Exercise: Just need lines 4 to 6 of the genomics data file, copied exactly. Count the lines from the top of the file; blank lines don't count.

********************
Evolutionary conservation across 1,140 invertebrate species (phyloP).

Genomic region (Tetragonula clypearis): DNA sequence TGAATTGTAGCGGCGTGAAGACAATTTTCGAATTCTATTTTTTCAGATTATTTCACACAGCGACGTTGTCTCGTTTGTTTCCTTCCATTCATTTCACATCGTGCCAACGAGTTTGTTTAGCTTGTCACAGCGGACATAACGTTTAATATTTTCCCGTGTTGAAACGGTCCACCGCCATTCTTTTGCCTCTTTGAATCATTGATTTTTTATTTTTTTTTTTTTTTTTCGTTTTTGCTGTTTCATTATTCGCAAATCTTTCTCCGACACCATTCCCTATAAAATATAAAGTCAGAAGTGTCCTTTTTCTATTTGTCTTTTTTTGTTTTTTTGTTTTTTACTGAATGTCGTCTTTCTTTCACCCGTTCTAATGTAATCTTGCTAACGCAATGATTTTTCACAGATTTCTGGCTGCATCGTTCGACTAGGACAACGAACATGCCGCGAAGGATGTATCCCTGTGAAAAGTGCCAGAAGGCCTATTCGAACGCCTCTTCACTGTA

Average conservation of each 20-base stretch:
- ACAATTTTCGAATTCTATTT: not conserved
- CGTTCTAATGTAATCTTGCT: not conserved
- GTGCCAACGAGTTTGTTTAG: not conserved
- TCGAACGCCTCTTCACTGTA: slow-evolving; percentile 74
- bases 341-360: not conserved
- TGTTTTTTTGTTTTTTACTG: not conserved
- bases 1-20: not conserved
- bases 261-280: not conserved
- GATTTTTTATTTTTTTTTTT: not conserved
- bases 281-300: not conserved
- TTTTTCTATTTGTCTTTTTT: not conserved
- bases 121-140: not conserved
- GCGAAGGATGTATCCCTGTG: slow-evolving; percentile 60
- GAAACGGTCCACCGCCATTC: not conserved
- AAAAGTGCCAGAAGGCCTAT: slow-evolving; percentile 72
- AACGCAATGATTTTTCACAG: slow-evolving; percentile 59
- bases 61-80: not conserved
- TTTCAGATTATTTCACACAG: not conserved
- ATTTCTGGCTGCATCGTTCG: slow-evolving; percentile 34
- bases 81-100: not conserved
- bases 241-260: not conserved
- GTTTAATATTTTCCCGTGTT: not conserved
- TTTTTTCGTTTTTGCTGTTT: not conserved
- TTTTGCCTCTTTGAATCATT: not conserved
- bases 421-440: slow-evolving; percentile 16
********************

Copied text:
- ACAATTTTCGAATTCTATTT: not conserved
- CGTTCTAATGTAATCTTGCT: not conserved
- GTGCCAACGAGTTTGTTTAG: not conserved